Former Executioners Share Their Misgivings About Death Penalty
Ron McAndrew, a former prison warden, said he began to have doubts about the death penalty after seeing flames dance from the head of an inmate strapped into Florida’s electric chair.
“There was no way I could stop the execution,” said McAndrew, who was in charge of the electrocution that night in 1997. Smoke and a putrid odor filled the death chamber as the witnesses outside watched, agape. “I had to let it go on for 11 minutes.”
McAndrew, 74, was one of two former executioners who came to California this week to tell tales from the death chamber during a four-day tour of some of the state’s most conservative communities: Riverside, Bakersfield and Fresno.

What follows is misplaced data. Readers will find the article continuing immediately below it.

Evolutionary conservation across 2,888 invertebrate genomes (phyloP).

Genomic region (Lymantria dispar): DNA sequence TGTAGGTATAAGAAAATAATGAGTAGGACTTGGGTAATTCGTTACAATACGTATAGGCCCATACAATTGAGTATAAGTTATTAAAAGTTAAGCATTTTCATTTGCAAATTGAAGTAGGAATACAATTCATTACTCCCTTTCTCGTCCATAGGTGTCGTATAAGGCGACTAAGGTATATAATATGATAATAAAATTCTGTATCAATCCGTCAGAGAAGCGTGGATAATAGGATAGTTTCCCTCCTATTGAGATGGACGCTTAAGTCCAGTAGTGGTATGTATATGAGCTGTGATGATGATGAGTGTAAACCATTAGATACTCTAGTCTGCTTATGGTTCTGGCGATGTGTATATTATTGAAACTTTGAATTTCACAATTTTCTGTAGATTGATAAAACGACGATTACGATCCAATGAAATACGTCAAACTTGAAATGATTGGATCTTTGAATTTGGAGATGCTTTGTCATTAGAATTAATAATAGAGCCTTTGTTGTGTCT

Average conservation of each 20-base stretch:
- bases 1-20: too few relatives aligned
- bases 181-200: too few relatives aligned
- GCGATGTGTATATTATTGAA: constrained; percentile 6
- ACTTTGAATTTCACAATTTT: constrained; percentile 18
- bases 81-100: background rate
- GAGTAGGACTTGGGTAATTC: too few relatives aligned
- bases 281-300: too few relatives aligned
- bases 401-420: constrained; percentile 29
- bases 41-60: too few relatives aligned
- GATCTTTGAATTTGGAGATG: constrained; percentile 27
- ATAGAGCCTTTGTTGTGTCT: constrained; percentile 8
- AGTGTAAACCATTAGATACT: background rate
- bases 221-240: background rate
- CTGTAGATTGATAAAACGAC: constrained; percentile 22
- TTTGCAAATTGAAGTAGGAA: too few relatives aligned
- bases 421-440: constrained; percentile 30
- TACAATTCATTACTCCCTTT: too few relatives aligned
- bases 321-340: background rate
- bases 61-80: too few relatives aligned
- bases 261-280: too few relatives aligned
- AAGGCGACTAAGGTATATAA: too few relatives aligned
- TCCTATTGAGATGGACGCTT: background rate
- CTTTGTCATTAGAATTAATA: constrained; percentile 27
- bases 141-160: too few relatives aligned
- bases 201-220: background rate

The National Coalition to Abolish the Death Penalty sponsored the tour of churches and college campuses as Californians prepare to vote on Proposition 34, next month’s ballot measure to replace the death penalty with life in prison without parole.
McAndrew, speaking in an interview Friday before an appearance at Cal State Fresno, said being an executioner caused him psychological problems. He said he finally sought help after seeing the dead men he executed sitting on the side of his bed at night.